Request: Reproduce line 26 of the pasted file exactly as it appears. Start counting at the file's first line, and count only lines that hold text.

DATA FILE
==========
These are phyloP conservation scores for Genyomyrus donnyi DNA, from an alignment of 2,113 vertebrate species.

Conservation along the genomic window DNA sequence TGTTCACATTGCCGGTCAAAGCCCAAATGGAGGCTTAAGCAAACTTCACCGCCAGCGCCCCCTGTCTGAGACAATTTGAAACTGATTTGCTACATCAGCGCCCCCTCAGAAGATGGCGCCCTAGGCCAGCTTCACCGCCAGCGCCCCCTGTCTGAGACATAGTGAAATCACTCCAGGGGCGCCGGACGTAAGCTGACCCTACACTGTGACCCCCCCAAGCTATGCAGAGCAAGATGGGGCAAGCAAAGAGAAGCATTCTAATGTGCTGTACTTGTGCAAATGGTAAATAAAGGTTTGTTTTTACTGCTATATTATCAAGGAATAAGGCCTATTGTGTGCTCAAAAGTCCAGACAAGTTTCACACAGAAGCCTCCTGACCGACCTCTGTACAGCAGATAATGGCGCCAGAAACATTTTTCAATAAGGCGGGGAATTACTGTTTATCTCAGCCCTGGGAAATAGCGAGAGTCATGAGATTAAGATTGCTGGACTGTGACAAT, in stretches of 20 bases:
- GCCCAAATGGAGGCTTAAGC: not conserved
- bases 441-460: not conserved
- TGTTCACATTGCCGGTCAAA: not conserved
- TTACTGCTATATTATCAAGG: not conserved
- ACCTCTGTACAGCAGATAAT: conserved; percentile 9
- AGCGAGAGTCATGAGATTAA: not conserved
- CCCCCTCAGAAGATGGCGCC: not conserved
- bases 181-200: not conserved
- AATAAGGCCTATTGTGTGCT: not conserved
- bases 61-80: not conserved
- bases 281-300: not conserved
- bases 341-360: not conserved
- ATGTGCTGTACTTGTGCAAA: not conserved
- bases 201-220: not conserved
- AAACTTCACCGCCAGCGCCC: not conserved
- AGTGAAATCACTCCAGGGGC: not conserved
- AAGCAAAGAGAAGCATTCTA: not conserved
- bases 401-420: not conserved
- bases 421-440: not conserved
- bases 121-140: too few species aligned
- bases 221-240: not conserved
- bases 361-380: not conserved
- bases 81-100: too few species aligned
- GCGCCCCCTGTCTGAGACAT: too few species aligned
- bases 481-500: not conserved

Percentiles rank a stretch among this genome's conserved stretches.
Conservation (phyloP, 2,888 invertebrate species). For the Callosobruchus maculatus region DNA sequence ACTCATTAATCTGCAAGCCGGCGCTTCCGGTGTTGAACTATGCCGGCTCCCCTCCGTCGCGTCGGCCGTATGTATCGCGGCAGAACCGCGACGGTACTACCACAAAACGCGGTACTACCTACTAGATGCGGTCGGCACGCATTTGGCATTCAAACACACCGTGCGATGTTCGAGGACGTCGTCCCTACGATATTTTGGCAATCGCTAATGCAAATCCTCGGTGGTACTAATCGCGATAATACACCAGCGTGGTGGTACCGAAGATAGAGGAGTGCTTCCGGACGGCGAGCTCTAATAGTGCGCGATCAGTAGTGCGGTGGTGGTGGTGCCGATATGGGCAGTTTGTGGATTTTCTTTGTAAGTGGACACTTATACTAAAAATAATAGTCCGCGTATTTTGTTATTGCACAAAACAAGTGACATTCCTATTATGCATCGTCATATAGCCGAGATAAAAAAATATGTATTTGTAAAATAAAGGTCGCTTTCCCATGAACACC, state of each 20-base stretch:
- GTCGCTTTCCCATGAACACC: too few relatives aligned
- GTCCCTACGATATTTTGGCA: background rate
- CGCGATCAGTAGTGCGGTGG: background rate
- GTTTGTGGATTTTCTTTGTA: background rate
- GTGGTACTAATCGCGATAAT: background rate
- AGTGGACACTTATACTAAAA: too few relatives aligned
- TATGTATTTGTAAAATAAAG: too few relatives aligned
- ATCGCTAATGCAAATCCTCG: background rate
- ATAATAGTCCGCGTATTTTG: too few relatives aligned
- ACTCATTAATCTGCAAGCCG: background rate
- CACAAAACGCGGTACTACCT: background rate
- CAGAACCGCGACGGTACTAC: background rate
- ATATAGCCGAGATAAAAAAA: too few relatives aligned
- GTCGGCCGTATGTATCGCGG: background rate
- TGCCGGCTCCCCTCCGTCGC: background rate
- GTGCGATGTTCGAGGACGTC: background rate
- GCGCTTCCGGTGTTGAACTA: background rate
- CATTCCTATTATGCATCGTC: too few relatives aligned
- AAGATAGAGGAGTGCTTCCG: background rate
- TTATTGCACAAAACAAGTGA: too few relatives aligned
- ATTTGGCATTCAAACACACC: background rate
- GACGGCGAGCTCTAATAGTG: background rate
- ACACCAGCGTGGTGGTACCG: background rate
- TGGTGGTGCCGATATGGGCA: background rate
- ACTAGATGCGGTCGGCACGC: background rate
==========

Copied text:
- GCGCCCCCTGTCTGAGACAT: too few species aligned